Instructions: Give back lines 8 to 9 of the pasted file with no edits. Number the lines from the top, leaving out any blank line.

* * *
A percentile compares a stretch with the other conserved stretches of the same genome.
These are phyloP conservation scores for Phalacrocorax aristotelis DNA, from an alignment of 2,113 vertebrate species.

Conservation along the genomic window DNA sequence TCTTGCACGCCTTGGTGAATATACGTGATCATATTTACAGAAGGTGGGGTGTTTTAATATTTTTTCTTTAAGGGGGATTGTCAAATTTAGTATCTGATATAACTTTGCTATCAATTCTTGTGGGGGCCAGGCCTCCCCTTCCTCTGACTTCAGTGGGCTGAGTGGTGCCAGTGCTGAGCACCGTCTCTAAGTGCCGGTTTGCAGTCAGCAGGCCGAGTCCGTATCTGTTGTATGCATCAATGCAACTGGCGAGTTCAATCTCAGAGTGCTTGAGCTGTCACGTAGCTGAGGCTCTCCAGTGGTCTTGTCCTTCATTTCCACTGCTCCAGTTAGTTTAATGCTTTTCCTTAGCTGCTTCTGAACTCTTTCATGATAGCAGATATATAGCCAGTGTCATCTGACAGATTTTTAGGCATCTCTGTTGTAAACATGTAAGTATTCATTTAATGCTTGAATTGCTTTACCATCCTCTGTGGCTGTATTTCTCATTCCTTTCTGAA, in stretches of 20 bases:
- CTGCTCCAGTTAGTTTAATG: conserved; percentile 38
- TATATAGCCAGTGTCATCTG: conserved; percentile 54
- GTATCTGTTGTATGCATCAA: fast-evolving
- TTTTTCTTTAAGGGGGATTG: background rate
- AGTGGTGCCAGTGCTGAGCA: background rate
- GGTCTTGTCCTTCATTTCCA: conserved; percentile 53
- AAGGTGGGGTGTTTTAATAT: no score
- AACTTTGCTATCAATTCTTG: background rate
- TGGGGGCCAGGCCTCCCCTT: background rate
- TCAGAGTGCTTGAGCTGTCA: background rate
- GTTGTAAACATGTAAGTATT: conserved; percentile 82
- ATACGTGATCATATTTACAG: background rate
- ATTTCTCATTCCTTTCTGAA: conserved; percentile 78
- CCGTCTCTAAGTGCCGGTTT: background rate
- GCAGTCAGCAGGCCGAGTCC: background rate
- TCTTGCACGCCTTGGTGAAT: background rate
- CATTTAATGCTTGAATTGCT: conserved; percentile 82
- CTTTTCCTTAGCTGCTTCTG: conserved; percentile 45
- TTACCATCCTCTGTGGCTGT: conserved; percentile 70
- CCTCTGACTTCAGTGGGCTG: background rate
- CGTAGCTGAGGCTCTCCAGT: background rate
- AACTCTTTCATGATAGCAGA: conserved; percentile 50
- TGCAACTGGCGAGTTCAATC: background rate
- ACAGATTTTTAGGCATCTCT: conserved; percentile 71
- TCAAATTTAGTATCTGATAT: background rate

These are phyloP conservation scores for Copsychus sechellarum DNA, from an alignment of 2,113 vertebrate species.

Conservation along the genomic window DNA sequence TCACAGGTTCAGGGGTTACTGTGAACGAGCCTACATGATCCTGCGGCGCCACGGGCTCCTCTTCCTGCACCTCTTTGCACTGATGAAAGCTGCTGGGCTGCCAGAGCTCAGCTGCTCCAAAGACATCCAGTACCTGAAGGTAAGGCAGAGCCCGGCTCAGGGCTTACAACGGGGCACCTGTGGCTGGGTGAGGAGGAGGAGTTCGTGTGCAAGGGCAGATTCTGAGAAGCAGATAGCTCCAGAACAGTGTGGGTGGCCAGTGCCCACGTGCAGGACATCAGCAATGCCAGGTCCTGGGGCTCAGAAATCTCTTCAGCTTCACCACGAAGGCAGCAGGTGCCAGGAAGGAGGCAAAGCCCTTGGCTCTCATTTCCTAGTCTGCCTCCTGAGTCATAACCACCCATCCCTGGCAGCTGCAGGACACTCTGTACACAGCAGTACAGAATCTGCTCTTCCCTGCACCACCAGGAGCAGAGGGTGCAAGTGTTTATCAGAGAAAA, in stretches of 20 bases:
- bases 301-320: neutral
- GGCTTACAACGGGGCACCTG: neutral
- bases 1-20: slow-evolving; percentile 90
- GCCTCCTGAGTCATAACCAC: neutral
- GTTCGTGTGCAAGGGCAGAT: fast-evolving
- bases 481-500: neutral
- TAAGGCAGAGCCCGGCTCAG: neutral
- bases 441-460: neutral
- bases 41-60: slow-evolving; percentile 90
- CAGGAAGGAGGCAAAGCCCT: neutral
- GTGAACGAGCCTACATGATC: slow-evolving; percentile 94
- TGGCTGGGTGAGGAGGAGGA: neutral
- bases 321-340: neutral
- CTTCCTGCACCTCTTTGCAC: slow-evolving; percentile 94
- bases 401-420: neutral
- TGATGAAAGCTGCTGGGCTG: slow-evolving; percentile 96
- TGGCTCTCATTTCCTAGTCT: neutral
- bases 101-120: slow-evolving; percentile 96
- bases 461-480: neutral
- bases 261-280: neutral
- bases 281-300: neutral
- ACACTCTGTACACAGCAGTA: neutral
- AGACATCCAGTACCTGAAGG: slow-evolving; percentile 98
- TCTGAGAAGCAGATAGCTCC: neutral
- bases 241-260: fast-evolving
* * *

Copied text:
- AGTGGTGCCAGTGCTGAGCA: background rate
- GGTCTTGTCCTTCATTTCCA: conserved; percentile 53